After two years of hard work, we have been fortunate to be supported by a town and community that knows who we are and what we are doing. These strong community connections, especially with local businesses, is one of the biggest reasons for our continued success. It has also been exciting to partake in other social activism, like 2017 Unity March for Puerto Rico in Washington, DC.
What about being a part of the MCCR team is most valuable to you/means the most to you?

I am grateful for the flexibility that comes with the position, the family-feeling and tight-knitness between the entire staff. I believe in the work that we do. The team is incredibly committed and I want to be here to play my part. Over the last 2 years or so, we have received many more complaints from Spanish-speakers with limited English proficiency. Organizations, like CASA, and state agencies, like the Maryland Department of Labor, Licensing, & Regulation, are both referring many people individuals who may be victims of unlawful discrimination to MCCR, many times directly to me.
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Many victims of discrimination are being threatened by their employers with possible deportation if they stand up for their rights. I work with them to let them know that no matter what, the employer may have broken the law and MCCR has an obligation to look into it. While we have seen the increase in contact, the intimidation and threats are not always causing their inquiries to become formal complaints. We as a society have got to do a better job in protecting all victims of crimes in Maryland. I am proud to be working at MCCR because we continue to find ways that we can better protect Maryland’s most vulnerable individuals. Plus, the law that we enforce is especially relevant and necessary in today’s climate.

What would you say is the biggest civil rights challenge facing the State?

Today’s political climate has really shined light on the ugly truth of discrimination and bigotry that still exists in society. We are, in so many ways, going back to the 1950’s. We see today acts in 2018 that mirror violent discriminatory acts during the Civil Rights Era. Popular media (such as Netflix) has even developed programming to draw parallels between what is happening today and what occurred just a few decades ago.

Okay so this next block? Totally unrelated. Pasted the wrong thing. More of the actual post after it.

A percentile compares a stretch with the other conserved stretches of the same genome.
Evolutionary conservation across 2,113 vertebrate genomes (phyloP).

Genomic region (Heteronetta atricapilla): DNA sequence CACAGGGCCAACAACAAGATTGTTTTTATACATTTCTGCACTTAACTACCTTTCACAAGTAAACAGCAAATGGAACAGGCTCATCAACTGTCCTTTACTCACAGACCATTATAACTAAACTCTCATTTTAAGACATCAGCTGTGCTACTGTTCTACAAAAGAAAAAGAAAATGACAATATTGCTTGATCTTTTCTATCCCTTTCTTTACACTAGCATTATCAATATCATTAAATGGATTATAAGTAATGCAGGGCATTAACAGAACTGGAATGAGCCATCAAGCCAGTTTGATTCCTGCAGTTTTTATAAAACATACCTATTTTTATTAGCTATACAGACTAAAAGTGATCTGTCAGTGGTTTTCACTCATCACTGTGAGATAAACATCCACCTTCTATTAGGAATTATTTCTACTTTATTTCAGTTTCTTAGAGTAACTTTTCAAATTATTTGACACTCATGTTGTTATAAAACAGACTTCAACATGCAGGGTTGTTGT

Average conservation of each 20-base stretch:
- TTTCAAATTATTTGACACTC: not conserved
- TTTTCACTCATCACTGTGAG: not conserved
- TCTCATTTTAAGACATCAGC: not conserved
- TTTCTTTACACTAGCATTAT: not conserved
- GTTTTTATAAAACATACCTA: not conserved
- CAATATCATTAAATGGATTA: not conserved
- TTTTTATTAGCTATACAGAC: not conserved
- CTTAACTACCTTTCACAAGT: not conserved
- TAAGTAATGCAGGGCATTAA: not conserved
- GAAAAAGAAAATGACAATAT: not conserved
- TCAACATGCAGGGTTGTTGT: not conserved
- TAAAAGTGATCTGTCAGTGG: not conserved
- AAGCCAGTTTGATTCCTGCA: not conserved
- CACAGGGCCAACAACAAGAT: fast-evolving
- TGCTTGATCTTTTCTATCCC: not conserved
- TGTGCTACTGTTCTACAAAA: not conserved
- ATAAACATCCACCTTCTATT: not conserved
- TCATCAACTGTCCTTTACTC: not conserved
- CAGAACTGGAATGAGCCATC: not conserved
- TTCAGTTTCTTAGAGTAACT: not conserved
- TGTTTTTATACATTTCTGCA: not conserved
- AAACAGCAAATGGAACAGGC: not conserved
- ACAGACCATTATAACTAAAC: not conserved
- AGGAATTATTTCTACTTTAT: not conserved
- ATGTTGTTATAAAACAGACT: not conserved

Many leaders throughout America are causing our progress in civil and human rights to roll back. Standards of decency and respect have dropped, which can even be seen with how some reporters are relaying information in the news. I have seen reporters become very comfortable with using racist language in their broadcasts, so much so that it makes my stomach turn. This behavior is causing a lot of hardship for those individuals who dedicate their lives to equity, inclusion, and diversity. They themselves don’t know what to do, and they fear their intentions being called into question.

The biggest civil rights issue we face today is ensuring that we do not move backwards on the progress that we have achieved over the past few generations. There is so much work that remains to be done that we cannot afford to lose ground now. Peoples’ lives depend on our ability to build upon the successes of our parents and grandparents.

What do you hope to see MCCR accomplish in the next 5 years? What do you hope to be a part of?

My biggest hope is to see the agency increase its staff size while reducing the amount of time it takes to complete an investigation. MCCR is fortunate to have so many staff members who are truly passionate about our agency’s mission. I hope that through the continuation of their incredible work, we are able to make the case to grow our staff to the size needed to handle all of the complaints that we are receiving. Meanwhile, I take a lot of joy in supporting the Education & Outreach Unit that crisscrosses the state making inroads and building new relationships. While investigating complaints of discrimination is MCCR’s primary function, getting out in the community and meeting people, educating them on their rights under law and how to stand up for those rights is the best way to proactively prevent discrimination from happening in the first place. Despite the prevalence of discrimination and hatred, Maryland is still an incredible State that embraces people backgrounds. We as an agency have accomplished a lot in the past few years, and I want to continue doing my part with the team to build upon these successes.

Awilda Ropewalk.jpgMCCR recently conducted a Staff Development Day at the Genesee Valley Outdoor Learning Center. The goal of this in-service activity was to both provide an opportunity for the staff to build deeper and stronger connections with one another outside of the usual office environment, while challenging each staff member to step outside of their comfort zones and try something new. What was your biggest accomplishment from this opportunity, and what did you learn?

I enjoyed a lot seeing my coworkers come out of their comfort zone and build stronger connections with each other. My biggest personal accomplishment was walking the high rope. What it helped me to do was believe in my inner feelings and guts; to ultimately believe in myself. I wanted to turn back so many times while walking across the ropes but I found the inner strength to press on. And I did it. The feeling I experienced when I finished the course and got out of the safety equipment was overwhelming and indescribable.